Fashion retailer Superdry has told its co-founder Julian Dunkerton that he is not welcome to return to the company.
Mr Dunkerton left Superdry last year but has requested to return after the company reported weak sales for the autumn/winter season.
Superdry issued a profit warning in December, expecting to report a profit of between £55 million and £70m, down from earlier forecasts of £84m. And last week, the company said it would cut 200 jobs at its head office as part of a £50m cost-cutting plan.
Shareholders will meet at the start of April to decide whether or not the co-founder will be allowed to return, but the Superdry board said such a move would be "extremely damaging to the company".
Mr Dunkerton oversaw the autumn/winter collection, and the board is blaming his designs for poor sales. He believes the chain should return to its trademark hoodies and jumpers, featuring Japanese branding. However, experts believe it is now a saturated market.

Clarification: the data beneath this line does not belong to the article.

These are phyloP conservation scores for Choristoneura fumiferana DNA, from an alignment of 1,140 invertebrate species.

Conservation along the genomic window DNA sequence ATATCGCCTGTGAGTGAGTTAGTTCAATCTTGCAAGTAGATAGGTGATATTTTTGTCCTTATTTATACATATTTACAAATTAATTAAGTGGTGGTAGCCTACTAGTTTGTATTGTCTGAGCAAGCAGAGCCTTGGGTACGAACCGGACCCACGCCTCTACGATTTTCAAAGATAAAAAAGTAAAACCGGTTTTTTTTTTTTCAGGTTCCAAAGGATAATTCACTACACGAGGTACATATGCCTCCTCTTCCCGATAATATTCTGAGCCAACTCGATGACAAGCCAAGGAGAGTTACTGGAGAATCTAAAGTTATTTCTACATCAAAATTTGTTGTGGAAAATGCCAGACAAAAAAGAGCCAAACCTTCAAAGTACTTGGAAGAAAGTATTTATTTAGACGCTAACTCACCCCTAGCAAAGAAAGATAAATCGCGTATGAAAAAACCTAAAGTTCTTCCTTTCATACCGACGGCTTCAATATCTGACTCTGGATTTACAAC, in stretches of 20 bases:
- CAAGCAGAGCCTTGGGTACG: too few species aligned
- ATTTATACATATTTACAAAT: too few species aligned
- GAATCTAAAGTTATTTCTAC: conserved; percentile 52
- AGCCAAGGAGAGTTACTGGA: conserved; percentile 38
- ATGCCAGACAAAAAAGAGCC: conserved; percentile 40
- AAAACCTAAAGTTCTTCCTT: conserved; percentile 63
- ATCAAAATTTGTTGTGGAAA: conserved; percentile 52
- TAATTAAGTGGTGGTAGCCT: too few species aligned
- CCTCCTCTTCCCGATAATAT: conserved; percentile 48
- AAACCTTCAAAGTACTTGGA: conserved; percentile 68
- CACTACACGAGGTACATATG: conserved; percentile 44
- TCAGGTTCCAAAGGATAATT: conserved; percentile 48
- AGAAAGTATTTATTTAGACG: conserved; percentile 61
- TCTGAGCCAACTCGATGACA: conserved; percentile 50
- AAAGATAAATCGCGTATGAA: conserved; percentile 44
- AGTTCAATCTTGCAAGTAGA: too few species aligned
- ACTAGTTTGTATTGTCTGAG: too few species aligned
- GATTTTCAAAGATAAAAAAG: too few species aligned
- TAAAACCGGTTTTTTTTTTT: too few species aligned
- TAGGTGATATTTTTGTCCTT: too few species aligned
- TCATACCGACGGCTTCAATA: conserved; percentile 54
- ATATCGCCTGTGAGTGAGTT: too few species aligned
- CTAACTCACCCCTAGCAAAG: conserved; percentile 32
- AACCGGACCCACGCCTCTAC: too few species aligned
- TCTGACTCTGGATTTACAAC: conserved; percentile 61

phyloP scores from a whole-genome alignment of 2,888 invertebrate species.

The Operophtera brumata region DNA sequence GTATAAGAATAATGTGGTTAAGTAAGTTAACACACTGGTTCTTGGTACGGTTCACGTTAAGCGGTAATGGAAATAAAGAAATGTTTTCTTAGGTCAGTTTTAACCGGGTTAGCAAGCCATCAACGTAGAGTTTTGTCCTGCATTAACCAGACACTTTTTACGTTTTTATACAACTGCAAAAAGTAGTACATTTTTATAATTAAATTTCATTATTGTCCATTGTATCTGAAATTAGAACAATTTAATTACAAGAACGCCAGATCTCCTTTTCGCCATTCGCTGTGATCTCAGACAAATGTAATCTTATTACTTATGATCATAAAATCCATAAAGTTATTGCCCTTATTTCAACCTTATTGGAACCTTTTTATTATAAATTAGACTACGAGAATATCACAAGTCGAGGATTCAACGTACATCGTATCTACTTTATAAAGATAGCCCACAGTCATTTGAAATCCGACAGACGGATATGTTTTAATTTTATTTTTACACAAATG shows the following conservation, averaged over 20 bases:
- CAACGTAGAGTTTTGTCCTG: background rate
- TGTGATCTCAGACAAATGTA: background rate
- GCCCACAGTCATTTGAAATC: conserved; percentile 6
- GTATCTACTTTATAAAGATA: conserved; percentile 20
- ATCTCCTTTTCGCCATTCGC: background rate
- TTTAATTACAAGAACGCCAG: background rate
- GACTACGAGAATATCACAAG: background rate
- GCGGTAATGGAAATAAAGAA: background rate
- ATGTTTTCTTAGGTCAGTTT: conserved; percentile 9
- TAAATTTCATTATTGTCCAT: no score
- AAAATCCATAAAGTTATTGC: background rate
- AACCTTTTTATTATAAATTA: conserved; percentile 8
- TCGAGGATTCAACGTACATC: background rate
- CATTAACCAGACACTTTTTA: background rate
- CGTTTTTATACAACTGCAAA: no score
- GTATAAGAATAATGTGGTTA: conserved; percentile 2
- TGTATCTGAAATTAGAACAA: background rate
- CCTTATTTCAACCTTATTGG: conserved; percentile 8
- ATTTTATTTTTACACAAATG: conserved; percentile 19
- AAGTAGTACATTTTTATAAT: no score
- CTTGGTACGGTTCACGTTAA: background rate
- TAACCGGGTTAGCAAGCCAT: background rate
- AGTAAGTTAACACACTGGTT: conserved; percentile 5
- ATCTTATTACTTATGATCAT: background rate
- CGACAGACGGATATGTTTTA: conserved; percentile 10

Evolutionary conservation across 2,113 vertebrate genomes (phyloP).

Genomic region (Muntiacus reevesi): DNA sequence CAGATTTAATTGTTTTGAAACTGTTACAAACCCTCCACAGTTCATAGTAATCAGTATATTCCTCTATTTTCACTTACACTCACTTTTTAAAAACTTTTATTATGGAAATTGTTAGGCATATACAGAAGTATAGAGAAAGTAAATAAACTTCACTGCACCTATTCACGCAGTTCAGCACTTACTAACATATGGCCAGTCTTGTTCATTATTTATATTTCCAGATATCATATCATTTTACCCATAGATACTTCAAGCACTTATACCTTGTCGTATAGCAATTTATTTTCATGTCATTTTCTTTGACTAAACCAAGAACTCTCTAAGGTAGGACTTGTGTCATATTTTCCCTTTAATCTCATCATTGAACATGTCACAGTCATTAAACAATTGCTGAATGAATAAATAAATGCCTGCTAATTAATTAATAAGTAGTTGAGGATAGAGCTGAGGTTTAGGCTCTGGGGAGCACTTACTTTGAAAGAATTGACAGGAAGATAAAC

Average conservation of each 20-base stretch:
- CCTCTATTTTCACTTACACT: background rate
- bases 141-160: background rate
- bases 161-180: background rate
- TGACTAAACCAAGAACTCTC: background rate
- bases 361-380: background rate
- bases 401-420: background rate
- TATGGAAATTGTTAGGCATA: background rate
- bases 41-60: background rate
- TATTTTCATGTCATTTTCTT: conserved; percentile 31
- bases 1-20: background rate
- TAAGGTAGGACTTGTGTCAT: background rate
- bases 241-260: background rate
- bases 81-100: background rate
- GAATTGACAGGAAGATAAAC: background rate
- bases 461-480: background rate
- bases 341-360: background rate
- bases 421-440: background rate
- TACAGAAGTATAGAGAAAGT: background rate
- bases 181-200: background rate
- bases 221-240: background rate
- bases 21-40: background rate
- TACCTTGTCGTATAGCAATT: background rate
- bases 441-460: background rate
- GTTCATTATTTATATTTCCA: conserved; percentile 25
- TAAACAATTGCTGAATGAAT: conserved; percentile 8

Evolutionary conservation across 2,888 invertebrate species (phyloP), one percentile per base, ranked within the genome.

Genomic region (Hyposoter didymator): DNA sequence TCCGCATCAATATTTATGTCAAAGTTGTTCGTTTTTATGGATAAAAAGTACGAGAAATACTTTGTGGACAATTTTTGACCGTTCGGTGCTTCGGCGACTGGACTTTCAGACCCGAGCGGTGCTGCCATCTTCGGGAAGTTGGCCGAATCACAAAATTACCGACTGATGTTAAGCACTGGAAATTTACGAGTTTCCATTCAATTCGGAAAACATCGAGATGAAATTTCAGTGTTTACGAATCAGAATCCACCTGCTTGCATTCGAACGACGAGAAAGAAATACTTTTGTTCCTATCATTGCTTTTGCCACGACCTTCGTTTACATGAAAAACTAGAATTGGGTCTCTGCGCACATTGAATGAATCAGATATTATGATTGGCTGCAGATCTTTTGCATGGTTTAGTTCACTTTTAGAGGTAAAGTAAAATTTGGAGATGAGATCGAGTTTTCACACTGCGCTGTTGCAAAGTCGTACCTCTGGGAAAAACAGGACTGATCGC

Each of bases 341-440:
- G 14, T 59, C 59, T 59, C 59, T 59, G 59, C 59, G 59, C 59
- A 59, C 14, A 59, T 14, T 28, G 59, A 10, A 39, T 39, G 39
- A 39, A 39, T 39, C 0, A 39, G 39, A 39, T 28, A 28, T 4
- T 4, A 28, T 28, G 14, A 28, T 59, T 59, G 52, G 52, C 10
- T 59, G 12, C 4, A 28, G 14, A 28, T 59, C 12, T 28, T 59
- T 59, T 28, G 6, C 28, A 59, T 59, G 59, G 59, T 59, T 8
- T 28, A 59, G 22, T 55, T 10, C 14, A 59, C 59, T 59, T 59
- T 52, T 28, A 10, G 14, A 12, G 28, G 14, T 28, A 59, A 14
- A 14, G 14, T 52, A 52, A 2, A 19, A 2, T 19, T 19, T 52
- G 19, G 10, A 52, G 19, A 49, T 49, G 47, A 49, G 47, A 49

Mr Dunkerton, who is still the largest shareholder with an 18.4% stake, argues that its strategy of introducing new products more frequently is failing.
However, in a statement, Superdry said: "The board unanimously believes that Mr Dunkerton's return to the company, in any capacity, would be extremely damaging to the company and its prospects."
It added that Mr Dunkerton's strategy would not fit with the "open-minded collaborative culture, values and operation of the company".